Australian Journalism Monographs


Numbers 3 & 4, May-November 1999


Whose news? Organisational conflict in the ABC, 1947-1999


                    Neville Petersen

Department of Journalism University of Queensland


Whose news? Organisational conflict in the ABC, 1947-1999 (Extracts from Page 9)

The development of television in Britain and North America now presented new opportunities for ABC news. Two senior news men, Hamilton and the former mounted policeman and Queensland news editor, Keith Fraser, now the head of television news, had been abroad to study their American, British and Canadian counterparts. Both were enthusiastic about TV's possibilities. "The camera's record of an event has as much right to be termed 'news' as a reporter's version printed on paper," Hamilton reported. It has "far greater impact than a version in words only".40 He wanted film of the day, "live" inserts, reports on camera and interviews, and "back projections". But he had miscalculated. Until 1956, the year television began, chairman Richard Boyer believed the news could not be televised. In this he was influenced by early BBC practice. The radio news should be read on television instead. If the ABC surrendered to the public appetite for visual illustration instead of "straight" or "balanced" news it would be a major defeat. The "visual showmanship'~ of the "production boys in the TV studios" would undermine the proven principles of news. Radio news could be tightly edited and controlled. TV news, in his view, could not because many of those involved, editors, cameramen, graphic artists, were not journalists.

For the first three years of TV news Hamilton backed his staff in arguing for more visuals but could not dissuade the Commission. TV news personnel, led by Fraser, repeatedly angered the Commission by bending and breaking the rules, 41 the end consequence being that the use of film in the 15-minute bulletin was restricted to a total of two minutes.42 Film could be used in Newsreel which followed the news but which was not same-day material. Locally filmed topical and timeless material from overseas was featured in Weekend Magazine, a weekly half-hour that was strictly non-controversial and concerned with positive portrayals of Australian lifestyle and development very much in line with Hamilton's overview of the news service. With the introduction of sound cameras, film usage increased when Fraser persuaded the Commission that interviews should not be classified as film. Reporters were not otherwise permitted to appear. These restrictions on film usage were gradually eased after Boyer's death in 1961.

There was however a continuing legacy from this period which was to damage the reputation of news. Such was the distrust of the "entertainers" working in television, which Hamilton came to share, that news criteria and reporting were firmly left in the hands of radio. Their choices of the five or six major stories of the day had to be followed by television news in all states, even if they had film stories they believed to be of greater impact and significance. Hamilton's justification for this was that ABC news should speak with one voice. Because no full-time reporters were assigned to television, radio journalists with little knowledge of television went out with news camera teams. In the words of a former senior news reporter, Tony Ferguson, "a lot of them resented having to do it and you'd have a very indifferent result often". Many of their stories were unusable.43 Radio chiefs of staff had ultimate authority whenever there was conflict over which stories would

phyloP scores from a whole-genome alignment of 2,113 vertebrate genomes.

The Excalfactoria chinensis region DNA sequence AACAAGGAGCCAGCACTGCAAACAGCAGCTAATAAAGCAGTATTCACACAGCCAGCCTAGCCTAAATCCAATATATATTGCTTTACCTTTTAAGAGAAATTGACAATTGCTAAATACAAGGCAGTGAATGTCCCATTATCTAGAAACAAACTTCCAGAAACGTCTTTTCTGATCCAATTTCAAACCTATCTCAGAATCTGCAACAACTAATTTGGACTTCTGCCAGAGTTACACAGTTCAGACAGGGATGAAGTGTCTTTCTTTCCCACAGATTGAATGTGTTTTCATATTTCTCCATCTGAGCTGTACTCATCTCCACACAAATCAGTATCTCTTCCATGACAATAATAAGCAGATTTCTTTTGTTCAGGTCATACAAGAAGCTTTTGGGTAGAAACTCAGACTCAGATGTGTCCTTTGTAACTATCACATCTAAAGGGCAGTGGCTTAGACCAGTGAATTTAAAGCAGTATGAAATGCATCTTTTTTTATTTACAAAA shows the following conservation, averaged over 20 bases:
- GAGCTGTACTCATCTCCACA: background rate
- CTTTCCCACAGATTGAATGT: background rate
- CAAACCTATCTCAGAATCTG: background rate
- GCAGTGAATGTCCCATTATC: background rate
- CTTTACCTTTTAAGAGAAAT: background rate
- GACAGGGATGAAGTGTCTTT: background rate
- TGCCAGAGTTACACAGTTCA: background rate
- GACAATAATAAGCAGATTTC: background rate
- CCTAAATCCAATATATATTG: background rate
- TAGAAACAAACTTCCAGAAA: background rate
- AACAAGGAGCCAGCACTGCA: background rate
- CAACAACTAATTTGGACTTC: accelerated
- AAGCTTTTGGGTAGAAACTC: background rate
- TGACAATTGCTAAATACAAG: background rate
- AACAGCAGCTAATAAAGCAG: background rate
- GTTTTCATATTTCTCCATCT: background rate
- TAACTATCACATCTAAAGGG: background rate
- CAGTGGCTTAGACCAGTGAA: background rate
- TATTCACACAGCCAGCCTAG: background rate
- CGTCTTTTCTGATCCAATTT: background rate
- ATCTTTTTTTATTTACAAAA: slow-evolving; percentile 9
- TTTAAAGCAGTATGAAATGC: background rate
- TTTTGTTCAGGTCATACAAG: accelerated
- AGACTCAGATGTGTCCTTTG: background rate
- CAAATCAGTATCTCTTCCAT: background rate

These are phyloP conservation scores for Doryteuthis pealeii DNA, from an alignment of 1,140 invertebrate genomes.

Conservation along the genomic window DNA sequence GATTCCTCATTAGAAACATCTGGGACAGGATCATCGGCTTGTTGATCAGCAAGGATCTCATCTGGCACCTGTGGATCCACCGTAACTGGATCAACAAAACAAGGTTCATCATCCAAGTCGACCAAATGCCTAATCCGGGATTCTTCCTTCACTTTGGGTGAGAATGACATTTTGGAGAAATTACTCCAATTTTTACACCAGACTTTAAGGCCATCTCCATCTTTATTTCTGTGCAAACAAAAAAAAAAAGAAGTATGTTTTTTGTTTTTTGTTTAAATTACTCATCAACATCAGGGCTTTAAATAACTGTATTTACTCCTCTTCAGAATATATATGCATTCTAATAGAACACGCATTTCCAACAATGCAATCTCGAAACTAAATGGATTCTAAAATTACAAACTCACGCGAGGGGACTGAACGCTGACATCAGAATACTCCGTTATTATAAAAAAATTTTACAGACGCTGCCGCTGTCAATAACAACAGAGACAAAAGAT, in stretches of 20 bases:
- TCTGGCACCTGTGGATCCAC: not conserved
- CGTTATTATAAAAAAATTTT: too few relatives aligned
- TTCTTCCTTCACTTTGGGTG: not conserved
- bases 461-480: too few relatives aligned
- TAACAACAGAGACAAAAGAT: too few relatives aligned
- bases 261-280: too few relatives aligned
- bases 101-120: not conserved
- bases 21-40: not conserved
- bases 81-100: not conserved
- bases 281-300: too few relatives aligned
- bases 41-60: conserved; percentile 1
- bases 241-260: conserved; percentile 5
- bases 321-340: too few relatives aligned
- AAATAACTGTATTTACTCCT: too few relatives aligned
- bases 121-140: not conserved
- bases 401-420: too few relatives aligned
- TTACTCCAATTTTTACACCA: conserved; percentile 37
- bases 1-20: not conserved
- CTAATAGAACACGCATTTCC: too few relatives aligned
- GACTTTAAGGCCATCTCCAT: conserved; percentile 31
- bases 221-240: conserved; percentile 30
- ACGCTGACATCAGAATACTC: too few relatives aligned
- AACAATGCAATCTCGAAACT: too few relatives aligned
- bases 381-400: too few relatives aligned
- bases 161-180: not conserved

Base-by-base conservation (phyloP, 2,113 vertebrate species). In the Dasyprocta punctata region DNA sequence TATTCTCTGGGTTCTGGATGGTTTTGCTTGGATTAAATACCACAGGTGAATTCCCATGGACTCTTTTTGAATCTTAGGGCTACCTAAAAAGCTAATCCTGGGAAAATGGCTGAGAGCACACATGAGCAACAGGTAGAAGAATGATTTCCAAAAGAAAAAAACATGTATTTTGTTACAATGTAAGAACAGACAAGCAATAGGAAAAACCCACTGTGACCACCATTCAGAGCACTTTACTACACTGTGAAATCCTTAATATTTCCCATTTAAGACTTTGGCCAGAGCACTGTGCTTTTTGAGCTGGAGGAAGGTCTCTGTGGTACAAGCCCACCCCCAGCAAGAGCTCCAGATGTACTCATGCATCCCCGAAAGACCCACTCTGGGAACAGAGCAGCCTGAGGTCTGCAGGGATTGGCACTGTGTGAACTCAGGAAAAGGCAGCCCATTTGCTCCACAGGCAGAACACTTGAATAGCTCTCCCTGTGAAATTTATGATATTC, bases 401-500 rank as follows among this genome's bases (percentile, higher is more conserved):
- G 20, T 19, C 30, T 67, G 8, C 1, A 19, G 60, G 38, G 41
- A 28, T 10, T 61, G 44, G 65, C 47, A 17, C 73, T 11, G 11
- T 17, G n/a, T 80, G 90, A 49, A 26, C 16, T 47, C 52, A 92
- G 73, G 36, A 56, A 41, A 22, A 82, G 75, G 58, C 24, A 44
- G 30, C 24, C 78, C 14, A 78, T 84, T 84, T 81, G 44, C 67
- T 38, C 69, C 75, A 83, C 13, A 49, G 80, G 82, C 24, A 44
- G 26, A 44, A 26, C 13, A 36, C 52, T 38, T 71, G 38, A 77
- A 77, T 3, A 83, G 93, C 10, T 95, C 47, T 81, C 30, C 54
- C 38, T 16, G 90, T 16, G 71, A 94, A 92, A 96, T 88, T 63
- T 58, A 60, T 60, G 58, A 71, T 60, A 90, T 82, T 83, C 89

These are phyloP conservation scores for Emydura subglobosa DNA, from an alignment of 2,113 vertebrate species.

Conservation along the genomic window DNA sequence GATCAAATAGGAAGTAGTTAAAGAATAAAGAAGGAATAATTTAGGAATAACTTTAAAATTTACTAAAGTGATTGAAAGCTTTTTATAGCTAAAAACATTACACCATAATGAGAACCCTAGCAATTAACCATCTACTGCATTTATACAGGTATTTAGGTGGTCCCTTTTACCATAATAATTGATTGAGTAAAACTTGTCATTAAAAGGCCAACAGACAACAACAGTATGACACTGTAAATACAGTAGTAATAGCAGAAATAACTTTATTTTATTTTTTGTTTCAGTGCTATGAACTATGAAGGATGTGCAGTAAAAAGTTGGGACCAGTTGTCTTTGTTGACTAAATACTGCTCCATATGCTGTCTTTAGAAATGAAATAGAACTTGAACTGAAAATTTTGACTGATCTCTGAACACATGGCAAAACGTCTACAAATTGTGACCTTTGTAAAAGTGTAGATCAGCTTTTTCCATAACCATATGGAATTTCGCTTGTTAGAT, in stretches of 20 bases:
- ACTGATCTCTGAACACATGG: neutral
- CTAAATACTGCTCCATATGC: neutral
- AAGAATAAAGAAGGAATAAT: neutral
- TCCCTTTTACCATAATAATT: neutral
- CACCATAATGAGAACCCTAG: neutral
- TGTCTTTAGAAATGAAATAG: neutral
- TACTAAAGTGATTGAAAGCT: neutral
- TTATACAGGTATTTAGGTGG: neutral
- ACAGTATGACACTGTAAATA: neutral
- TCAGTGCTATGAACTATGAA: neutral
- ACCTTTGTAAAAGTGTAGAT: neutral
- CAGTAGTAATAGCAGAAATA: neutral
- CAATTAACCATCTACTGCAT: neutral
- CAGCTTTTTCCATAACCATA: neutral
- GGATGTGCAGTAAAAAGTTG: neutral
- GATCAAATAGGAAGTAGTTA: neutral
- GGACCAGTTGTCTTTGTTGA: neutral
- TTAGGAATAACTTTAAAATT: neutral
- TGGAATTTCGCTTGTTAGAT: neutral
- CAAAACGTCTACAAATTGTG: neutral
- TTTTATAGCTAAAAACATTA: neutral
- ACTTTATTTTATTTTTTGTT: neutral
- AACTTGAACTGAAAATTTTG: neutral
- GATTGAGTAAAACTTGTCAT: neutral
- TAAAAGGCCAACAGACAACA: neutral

Whose news? Organisational conflict in the ABC, 1947-1999 (Extracts from Page 10)

be covered and whether reporters were available. Television sub-editors had to use stories which had first been sub-edited by radio as the basis of their scripts. Every evening television scrambled to put bulletins together because of the late arrival of scripts from radio. Radio deadlines were paramount. Journalists sent to work in television were said contemptuously to be going to "Disneyland" or "the Riviera" by their radio colleagues.44

Yet a high level of professional idealism held all news staff together and appears to have been at its highest level from 1955 to 1965. Many journalists gravitating to the ABC from the press did so to escape the editorial interference with their stories from newspaper editors, largely dictated by the political views of the proprietor. Whatever restrictions were imposed by ABC policy and editors was more acceptable because it was rationalised that this was in the interest of obtaining "truthful" accounts. There was, moreover, the knowledge that they were working for Australia's only national news service. In the words of one reporter "working simply on the national news table and deciding what the news of the day was in ten minutes for the whole of Australia was a unique experience".45 Hamilton was respected as a great manager and decision-maker, and one who made his wishes crystal- clear to news staff across Australia. News staff felt they had "the confidence of the Australian community for uncompromising honesty".46